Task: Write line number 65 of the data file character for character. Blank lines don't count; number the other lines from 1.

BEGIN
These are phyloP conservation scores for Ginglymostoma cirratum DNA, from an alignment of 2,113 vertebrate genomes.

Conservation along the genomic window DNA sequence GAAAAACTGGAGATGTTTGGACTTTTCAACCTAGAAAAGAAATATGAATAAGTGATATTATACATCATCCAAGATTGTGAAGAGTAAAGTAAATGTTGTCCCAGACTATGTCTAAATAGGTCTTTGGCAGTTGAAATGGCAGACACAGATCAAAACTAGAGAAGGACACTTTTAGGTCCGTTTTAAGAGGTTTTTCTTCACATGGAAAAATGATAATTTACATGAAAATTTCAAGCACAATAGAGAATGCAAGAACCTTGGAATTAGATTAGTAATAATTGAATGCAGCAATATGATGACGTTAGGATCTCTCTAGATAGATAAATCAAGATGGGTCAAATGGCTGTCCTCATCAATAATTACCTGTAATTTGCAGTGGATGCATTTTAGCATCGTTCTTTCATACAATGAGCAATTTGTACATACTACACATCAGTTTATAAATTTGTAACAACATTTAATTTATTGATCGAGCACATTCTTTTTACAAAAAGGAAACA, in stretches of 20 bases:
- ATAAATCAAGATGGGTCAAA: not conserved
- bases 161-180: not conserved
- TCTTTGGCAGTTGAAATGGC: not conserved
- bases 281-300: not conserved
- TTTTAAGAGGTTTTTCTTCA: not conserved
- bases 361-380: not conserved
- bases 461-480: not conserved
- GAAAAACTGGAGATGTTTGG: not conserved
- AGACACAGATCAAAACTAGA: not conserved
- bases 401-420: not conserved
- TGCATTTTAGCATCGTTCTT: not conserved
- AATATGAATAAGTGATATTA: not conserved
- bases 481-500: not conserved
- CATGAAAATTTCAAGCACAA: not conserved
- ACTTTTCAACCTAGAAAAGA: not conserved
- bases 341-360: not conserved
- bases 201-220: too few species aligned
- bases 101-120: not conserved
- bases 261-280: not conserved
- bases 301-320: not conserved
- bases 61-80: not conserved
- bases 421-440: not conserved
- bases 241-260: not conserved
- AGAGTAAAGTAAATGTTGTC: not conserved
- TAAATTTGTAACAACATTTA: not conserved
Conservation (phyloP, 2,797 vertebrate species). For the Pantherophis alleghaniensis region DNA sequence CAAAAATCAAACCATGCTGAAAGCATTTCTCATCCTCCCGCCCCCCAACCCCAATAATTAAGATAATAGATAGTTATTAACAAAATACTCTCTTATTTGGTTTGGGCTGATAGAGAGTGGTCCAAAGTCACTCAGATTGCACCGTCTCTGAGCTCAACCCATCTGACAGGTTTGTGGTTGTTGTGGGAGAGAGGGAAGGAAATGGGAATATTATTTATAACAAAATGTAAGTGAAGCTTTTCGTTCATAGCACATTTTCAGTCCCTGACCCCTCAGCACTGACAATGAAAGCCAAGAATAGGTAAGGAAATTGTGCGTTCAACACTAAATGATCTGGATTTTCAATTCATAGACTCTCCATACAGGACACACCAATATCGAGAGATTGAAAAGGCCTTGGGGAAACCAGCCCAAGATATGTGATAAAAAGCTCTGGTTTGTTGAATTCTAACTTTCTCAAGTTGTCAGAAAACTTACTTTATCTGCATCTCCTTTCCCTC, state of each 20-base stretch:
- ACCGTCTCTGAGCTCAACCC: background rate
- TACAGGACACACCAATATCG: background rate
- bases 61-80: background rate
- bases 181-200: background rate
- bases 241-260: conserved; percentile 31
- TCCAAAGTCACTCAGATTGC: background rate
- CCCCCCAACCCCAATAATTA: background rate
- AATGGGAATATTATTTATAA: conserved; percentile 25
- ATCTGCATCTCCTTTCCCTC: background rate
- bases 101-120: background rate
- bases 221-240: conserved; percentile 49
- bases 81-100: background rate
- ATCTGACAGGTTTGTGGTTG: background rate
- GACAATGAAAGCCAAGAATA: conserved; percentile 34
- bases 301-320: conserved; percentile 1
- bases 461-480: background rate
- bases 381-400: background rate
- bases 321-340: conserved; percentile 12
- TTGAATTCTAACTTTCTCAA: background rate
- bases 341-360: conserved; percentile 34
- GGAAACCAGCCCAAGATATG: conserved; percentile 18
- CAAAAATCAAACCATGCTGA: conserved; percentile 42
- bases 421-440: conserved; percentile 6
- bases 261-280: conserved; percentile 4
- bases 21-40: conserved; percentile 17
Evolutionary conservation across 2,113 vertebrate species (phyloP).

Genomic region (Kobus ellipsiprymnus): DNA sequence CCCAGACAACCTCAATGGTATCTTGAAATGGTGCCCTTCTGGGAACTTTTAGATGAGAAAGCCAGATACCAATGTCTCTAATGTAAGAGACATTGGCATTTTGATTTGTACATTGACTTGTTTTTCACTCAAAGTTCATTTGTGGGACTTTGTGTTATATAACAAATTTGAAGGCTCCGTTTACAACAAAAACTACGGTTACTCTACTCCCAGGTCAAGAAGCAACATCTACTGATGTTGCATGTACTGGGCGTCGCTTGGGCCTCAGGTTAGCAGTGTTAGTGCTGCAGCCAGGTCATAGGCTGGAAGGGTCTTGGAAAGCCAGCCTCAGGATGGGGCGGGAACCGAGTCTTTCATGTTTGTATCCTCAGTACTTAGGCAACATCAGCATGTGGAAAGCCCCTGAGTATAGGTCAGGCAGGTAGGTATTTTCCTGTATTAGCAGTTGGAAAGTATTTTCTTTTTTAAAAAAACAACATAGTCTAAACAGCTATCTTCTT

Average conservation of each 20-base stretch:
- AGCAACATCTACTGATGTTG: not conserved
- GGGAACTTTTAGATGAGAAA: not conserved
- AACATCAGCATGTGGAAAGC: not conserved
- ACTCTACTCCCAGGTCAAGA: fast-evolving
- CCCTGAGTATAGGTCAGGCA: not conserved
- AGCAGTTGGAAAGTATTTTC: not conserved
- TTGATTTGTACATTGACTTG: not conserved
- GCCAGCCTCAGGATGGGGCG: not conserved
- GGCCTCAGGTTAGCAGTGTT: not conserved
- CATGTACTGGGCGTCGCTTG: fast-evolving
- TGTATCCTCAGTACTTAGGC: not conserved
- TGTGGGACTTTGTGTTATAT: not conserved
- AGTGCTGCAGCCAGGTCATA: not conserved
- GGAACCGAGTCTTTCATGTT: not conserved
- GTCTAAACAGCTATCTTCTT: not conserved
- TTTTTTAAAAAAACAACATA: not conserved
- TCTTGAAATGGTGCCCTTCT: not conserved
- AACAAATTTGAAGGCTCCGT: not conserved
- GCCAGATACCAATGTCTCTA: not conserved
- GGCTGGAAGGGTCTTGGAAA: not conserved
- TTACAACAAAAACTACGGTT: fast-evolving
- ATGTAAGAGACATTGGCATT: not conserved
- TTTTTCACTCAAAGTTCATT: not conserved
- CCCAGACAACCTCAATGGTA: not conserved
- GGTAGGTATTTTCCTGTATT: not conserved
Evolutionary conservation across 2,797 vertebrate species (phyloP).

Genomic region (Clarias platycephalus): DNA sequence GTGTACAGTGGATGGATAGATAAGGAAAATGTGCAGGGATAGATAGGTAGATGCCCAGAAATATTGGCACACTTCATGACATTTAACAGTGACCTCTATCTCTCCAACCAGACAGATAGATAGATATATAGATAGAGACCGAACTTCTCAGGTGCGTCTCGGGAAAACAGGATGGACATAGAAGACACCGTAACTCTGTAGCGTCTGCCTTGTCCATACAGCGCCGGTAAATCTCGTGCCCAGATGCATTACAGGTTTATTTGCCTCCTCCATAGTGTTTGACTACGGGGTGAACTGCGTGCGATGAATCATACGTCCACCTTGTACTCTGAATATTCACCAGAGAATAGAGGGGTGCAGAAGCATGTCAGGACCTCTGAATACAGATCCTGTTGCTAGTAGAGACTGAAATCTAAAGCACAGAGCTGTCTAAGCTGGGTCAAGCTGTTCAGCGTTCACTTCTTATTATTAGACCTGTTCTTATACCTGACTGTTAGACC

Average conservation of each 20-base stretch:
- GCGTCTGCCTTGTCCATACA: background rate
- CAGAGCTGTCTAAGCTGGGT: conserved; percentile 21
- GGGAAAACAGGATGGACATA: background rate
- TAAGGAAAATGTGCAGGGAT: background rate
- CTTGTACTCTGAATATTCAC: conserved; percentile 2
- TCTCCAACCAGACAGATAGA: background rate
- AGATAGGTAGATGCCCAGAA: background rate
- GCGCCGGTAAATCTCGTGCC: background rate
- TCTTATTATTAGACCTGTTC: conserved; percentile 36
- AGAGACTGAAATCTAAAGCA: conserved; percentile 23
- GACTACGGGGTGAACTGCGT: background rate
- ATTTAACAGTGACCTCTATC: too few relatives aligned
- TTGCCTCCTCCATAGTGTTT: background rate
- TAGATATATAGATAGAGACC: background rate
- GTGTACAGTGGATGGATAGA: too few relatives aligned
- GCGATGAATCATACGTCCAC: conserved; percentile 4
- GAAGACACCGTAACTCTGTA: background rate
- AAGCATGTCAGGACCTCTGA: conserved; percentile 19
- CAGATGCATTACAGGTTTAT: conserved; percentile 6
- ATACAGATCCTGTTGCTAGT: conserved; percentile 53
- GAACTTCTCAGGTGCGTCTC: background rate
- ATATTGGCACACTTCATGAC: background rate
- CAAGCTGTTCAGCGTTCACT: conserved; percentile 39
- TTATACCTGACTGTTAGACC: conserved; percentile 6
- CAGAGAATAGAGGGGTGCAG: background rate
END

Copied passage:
- GGCCTCAGGTTAGCAGTGTT: not conserved